21 July 2022

Cultish: The Language of Fanaticism by Amanda Montell

Sometimes my specific interests lead me into believing actual textbooks will make for entertaining reading and this is exactly what happened here with Cultish: The Language of Fanaticism by Amanda Montell. I saw someone talking about it on Twitter, added it to my list, and realized 1 chapter in that I was reading something you'd find on a syllabus. Not that I minded too much, Meg and I met doing our MA in linguistics, but it doesn't exactly scream "poolside pleasure" either.

Cultish is a deep dive into the language devices used in cults. It covers a wide range of cults and cult-like phenomenon such as exercise gyms and pyramid schemes. It is very interesting stuff and I feel like I learned a lot, but it was hard to escape the notion that I was reading someone's PhD project and not a piece of nonfiction.

It's really no coincidence that 'cults' are having such a proverbial moment. The twenty-first century has produced a climate of sociopolitical unrest and mistrust of long-established institutions, like church, government, Big Pharma, and big business. It's the perfect societal recipe for making new and unconventional groups- everything from Reddit incels to woo-woo wellness influencers- who promise to provide answers that the conventional ones couldn't supply seem freshly appealing. Add the development of social media and declining marriage rates, and culture-wide feelings of isolation are at an all-time high. Civic engagement is at a record-breaking low. In 2019, Forbes labeled loneliness an 'epidemic'."

Montell is a very interesting writer. She's a year younger than me (30) and has a degree in linguistics from NYU. In that sense, I feel bad about myself that she's doing about the coolest thing I could imagine with less education and years under her belt. This isn't even her first book! In 2019 she released Wordslut; A Feminist Guide to Taking Back the English Language which received all kind of acclaim and praise, and hey, good for her. 

Her age is obvious in her writing, she's very in touch with modern language and how people actually talk to each other. It's not stuffy at all, albeit sort of boring at times. I appreciated reading this written by someone my own age because she's able to intelligently discuss the problems of our generation and why we fall for these 'cultish' phenoms the way we do without being condescending or na├»ve. I'm not sure the message would have landed from a non-millenial.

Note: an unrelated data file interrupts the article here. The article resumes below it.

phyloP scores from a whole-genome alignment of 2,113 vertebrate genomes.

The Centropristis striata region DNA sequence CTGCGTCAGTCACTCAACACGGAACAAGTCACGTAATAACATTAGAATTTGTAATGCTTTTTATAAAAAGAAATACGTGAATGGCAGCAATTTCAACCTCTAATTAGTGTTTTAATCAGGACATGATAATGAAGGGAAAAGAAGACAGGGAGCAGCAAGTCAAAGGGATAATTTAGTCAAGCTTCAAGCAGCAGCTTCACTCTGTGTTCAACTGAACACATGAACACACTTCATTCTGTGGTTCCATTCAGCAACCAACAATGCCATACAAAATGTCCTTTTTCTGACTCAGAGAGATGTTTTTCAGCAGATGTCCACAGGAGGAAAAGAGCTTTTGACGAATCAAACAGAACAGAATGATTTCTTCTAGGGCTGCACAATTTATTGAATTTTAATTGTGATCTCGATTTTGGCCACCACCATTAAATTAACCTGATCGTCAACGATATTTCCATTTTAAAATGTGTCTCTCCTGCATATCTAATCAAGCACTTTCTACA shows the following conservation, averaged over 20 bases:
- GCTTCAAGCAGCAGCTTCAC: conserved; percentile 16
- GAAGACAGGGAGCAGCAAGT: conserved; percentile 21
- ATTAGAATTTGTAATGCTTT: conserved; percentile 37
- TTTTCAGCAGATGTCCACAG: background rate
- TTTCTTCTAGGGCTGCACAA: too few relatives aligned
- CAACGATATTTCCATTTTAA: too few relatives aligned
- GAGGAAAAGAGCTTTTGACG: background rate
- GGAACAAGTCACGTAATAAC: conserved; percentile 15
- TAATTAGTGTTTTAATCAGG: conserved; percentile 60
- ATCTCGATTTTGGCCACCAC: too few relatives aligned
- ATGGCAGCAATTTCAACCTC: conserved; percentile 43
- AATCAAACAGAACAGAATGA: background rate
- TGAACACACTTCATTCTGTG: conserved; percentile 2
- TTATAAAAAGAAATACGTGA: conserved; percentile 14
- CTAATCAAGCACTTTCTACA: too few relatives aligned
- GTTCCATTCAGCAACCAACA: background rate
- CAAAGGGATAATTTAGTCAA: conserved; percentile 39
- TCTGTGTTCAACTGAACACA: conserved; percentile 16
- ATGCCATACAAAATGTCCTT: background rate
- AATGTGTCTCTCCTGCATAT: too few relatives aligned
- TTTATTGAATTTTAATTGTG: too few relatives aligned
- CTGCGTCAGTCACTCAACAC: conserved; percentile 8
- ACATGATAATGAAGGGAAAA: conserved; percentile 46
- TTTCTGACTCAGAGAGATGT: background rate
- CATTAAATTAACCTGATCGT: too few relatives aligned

As our generational lore goes, millennials' parents told them they could grow up to be whatever they wanted, but then that cereal aisle of endless 'what ifs' and 'could bes' turned out to be so crushing, all they wanted was a guru to tell them which to pick."

look at this fresh faced tween with two published books under her belt

There were sections I really enjoyed. I'm embarrassed to say it took me this long to learn about Jonestown, which was wild, and obviously very interesting. I also love a good expose on pyramid schemes. As a former crossfitter, it was also weird to read about all of the language devices used at 'boxes' to promote a sense of belonging in those who attend. I know I'm a perfect victim for a cult leader because I am a sucker for authority and have no strong belief system of my own, but if I was ever in doubt, reflecting on my years of crossfit really solidified that. 

Creating special language to influence people's behavior and beliefs is so effective in part simply because speech is the first thing we're willing to change about ourselves... and also the last thing we let go. Unlike shaving your head, relocating to a commune, or even changing your clothes, adopting new terminology is instant and (seemingly) commitment-free."

Interesting as some parts were, others dragged on the way textbooks do. Montell was very thorough and detailed, but I wanted stories more than I wanted details, and it's my own fault for holding this book to those expectations when it delivered exactly as advertised.

I don't know that I'd recommend this to anyone to read recreationally but it would make a fantastic addition to a sociolinguistic syllabus. I didn't take a lot of sociolinguistics courses but the one I did take was focused on historical/ethnolinguistics and I would have 1000% rather studied this.

Allow me to end with this terrifying quote from Jeff Bezos (there is an interesting section where Montell compares him to a cult leader):

'When you hit the all, climb the wall,' and 'Work comes first, life comes second, and trying to find the balance come last.' As Bezos himself wrote in a 1999 shareholder letter, 'I constantly remind our employees to be afraid, to wake up every morning terrified.'"

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